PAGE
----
Heart disease and stroke mortality rates have almost stopped declining in many high-income countries and are even increasing in some countries, reveals a new study.
For the study, published in the International Journal of Epidemiology, researchers from the University of Melbourne analysed trends in cardiovascular disease mortality, which consists of mainly heart disease and stroke — in 23 high-income countries since the year 2000.
The study found that cardiovascular disease mortality rates for people aged 35 to 74 years are now barely declining, or are increasing, in 12 of the 23 countries.
Cardiovascular disease mortality rates have increased in the most recent years in US and Canadian females, while in Australia, the UK and New Zealand annual declines in deaths from cardiovascular diseases are now 20 to 50 per cent.
“Research suggests that obesity, or at least poor diet, may have been a significant contributor to the slowdown in the decline of cardiovascular disease deaths,” said Alan Lopez, Professor at the University of Melbourne.
“Each of these countries have very high levels of obesity. In Australia, close to one-third of adults are obese,” Lopez said.
The researchers observed that obesity is the main risk factors for cardiovascular disease mortality — others include smoking, high blood pressure, high cholesterol and diabetes.
“Failure to address these issues could confirm the end of the long-term decline in cardiovascular disease deaths and threaten future gains in life expectancy.” concluded study’s co-author Tim Adair, a researcher at the varsity. (IANS)
Leaving school and getting a job both lead to a drop in the amount of physical activity and may lead to an unhealthy lifestyle, while becoming a mother is linked to increased weight gain, researchers have found.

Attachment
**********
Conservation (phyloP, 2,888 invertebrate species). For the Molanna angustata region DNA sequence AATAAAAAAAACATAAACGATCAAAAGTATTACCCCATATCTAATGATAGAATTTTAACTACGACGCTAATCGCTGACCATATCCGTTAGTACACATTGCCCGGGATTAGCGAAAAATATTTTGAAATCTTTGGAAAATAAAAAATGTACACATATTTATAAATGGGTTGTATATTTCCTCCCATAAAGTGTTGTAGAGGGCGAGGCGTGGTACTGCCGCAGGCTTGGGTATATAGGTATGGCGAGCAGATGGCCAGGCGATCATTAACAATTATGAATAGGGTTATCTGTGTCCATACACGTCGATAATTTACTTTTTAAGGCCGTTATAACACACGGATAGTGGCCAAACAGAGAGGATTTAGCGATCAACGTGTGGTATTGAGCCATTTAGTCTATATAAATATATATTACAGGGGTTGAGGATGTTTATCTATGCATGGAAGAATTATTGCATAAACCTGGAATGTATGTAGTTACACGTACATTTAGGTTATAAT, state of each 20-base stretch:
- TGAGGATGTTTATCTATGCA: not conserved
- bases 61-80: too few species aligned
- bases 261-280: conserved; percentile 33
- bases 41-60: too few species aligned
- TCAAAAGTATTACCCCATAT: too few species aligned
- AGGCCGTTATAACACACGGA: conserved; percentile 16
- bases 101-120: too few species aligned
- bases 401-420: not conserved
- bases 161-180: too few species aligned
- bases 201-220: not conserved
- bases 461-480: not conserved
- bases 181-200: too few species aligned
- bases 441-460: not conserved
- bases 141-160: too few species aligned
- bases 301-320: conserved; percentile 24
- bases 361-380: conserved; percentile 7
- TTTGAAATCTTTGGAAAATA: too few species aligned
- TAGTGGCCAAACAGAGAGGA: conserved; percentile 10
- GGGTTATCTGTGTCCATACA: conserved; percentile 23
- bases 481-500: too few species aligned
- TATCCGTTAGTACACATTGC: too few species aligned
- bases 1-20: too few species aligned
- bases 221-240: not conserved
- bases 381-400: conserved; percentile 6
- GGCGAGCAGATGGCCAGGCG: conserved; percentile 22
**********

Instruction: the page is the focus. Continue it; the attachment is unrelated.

Many people tend to put on weight as they leave adolescence and move into adulthood and this is the age when the levels of obesity increase the fastest, the study said.
This weight gain is related to changes in diet and physical activity behaviour across the life events of early adulthood, including the move from school to further education and employment, starting new relationships and having children.
“This evidence suggests that the pressures of university, employment and childcare drive changes in behaviour which are likely to be bad for long-term health,” said study researcher Eleanor Winpenny from University of Cambridge in the US.
For the study, published in the journal Obesity Reviews, researchers looked at changes in physical activity, diet and body weight as young adults move from education into employment and to becoming a parent.
To do this, they carried out systematic reviews and meta-analyses of existing scientific literature.
In the first of the two studies, the research team looked at the evidence relating to the transition from high school into higher education or employment and how this affects body weight, diet and physical activity.
In total, they found 19 studies covering ages 15-35 years, of which 17 assessed changes in physical activity, three body weight, and five diet or eating behaviours.
The team found that leaving high school was associated with a decrease of seven minutes per day of moderate-to-vigorous physical activity.
The decrease was larger for males than it was for females (a decrease of 16.4 minutes per day for men compared to 6.7 minutes per day for women).
More detailed analysis revealed that the change is largest when people go to university, with overall levels of moderate-to-vigorous physical activity falling by 11.4 minutes per day.
In the second study, the team looked at the impact of becoming a parent on weight, diet and physical activity.
A meta-analysis of six studies found the difference in change in body mass index (BMI) between remaining without children and becoming a parent was 17 per cent: a woman of average height (164 cm) who had no children gained around 7.5 kg over five to six years, while a mother of the same height would gain an additional 1.3 kg.